Opinions Sun, 16 Aug 2020

When you train a monster

Students insulting the president?

I thought the pinnacle of indiscipline any student can exhibit is to insult the head teacher and by extension, the director of education. But to openly speak ill of the president is a no NO.

But on a second thought, I asked myself "who else"? Back in our days, students saw teachers as "tin-Gods" who held the keys to their future. Today, teachers are being treated with disdain and contempt as if they are inferior to the students. As a teacher, you will be in a hurry to get to school before a certain time only to see your students chatting by the road side as if it was a holiday but they will be coming to school later (after the teacher).

So, who is going to sweep the compound...? And when will classes begin? So, what can be done to correct them?

Did I hear someone say Punishment? in which form? don't forget that you can't whip them anymore. I still have fresh memories of what I went through in the hands of my former teachers because I was "stubborn" in class then. The likes of Hon Apam Gebute Steve, Mr. Emmanuel Damyoma and the MCE for Kassena/Nankana East, Hon. Williams Aduum were once my teachers and only God knows how many strokes I received from them in order to reshape me.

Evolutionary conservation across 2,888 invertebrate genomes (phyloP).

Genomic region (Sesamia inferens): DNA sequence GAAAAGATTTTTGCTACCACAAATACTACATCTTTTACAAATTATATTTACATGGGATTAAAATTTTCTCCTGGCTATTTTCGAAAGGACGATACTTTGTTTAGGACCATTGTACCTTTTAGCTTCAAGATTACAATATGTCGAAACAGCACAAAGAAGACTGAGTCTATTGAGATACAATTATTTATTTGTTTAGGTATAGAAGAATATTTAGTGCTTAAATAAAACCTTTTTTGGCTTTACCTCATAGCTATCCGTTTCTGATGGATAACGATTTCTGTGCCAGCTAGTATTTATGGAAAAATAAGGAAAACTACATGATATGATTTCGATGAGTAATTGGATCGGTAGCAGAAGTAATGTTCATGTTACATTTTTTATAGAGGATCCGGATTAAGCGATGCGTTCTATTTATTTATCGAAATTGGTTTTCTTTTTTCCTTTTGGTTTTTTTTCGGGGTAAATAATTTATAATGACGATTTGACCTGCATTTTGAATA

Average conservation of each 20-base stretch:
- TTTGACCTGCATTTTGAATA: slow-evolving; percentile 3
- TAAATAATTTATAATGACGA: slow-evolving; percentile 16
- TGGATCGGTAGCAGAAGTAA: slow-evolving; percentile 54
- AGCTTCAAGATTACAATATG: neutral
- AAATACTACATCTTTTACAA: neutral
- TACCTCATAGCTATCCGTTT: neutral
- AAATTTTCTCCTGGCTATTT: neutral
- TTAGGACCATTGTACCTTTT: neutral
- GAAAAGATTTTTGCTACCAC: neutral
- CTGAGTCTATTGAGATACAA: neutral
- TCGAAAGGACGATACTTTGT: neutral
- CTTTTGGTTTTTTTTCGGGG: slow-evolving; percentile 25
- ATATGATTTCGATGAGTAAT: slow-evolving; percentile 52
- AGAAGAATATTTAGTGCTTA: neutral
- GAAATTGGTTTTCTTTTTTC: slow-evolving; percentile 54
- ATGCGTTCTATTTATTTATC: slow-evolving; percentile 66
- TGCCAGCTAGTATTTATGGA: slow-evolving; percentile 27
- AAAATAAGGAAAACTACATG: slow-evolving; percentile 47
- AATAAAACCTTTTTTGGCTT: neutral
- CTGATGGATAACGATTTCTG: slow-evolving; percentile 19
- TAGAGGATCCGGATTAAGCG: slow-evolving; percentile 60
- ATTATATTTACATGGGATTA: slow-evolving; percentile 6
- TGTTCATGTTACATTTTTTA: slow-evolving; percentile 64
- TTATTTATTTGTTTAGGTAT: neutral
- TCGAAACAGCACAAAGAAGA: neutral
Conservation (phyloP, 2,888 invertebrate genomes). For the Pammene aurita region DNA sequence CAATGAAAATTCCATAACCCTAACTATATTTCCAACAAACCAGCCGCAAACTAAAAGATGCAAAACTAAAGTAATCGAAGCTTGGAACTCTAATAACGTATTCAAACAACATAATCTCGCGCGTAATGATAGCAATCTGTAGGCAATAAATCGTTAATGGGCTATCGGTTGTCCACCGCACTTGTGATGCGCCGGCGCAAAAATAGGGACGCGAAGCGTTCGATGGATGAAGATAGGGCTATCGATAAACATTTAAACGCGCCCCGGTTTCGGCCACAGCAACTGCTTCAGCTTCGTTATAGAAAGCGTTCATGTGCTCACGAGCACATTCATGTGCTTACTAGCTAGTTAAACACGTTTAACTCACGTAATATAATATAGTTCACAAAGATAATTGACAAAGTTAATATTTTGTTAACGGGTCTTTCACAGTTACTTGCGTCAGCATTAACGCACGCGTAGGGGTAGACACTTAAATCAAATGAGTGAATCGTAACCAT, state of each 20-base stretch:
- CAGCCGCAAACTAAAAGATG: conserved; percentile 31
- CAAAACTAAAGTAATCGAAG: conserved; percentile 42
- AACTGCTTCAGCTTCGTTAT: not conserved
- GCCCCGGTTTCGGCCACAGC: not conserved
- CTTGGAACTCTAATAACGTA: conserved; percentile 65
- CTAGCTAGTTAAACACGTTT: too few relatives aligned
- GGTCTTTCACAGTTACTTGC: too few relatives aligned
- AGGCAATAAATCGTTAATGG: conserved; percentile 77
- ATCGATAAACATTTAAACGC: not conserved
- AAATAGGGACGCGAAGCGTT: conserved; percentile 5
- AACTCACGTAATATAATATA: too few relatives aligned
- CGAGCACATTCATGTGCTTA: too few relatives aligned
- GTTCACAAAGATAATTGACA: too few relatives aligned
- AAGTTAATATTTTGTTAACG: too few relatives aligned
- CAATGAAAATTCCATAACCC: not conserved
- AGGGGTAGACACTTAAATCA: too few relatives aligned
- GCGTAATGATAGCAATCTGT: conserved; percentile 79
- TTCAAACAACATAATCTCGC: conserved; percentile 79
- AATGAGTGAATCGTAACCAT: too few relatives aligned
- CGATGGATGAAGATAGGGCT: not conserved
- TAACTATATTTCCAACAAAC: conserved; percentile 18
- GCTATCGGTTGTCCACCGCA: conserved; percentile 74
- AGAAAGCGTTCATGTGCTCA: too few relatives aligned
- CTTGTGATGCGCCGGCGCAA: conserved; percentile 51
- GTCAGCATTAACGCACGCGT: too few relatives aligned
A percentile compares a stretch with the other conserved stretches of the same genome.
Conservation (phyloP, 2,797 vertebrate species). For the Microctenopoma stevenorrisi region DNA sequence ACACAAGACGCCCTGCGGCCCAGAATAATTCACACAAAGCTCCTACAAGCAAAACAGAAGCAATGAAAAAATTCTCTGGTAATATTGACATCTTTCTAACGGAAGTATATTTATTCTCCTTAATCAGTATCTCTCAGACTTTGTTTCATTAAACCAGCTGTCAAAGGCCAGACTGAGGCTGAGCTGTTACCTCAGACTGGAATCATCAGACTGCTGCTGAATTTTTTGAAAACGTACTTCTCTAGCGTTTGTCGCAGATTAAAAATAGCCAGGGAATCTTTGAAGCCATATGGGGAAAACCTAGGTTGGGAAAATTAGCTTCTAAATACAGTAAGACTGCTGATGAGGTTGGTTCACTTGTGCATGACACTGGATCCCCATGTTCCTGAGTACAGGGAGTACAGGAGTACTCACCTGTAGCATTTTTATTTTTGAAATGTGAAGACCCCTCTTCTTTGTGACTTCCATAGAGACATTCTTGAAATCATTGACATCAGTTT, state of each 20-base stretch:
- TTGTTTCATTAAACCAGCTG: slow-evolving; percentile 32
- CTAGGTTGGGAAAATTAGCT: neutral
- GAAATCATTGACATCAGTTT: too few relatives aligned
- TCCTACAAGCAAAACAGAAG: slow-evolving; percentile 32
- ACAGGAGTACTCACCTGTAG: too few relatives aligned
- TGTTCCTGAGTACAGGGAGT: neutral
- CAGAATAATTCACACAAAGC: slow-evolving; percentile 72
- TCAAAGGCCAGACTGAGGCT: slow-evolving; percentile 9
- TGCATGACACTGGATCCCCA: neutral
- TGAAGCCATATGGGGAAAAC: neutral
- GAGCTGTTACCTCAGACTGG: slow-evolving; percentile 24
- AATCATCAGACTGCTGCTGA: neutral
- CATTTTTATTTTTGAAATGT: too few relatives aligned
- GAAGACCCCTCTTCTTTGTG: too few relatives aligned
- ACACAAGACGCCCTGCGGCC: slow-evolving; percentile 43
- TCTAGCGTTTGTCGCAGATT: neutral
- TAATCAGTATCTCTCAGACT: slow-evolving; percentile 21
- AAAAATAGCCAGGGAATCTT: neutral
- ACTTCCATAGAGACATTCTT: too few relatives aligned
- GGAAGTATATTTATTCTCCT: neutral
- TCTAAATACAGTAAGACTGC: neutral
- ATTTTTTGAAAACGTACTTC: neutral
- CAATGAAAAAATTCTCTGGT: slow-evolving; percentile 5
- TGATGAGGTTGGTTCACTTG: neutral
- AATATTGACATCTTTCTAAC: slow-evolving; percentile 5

Again, when you ask students today to do a particular task(punishment) and they refuse, what can you do? Sack them from your class? Sorry...it's his class not yours. In times past, the class was the teacher's and he superintend, but today he's just a passer-by in the class. You can't deny the student his education so even though he's disrespecting you, you still owe him tuition and that you must.

Now, if you feel peeved by your students' behaviour and you're mandated to teach them regardless, how efficacious would such tuition be, and can you graciously teach someone you cannot correct when they go astray?

So technically, GES and at large government has conscientiously chained the hands of the teacher's behind them when it comes to the moral upbringing of the student. But the student spends relatively more quality time with the teacher than any other in society.

Hitherto, parents entrusted a figment of moral training unto the hands of the teacher but today, the narrative is different. Students being aware that they can get away with it, have been disrespecting their teachers, head teachers, supervisors and other superiors but nothing happens to them.

So why not the president?

It is the most unfortunate thing to happen but that can be a blessing in disguise.

It is good the president is getting a little dose of what he and his policy makers have put the teachers through. If he feels it, then it's an opportune moment for government and GES to take a cursory look at the policy direction again regarding how the system is run to curtail these defects from recurring.

"If you train a monster to torment your neighbours, it will eventually torment you when every neighbour has already been tormented."
Columnist: Charles Ayipah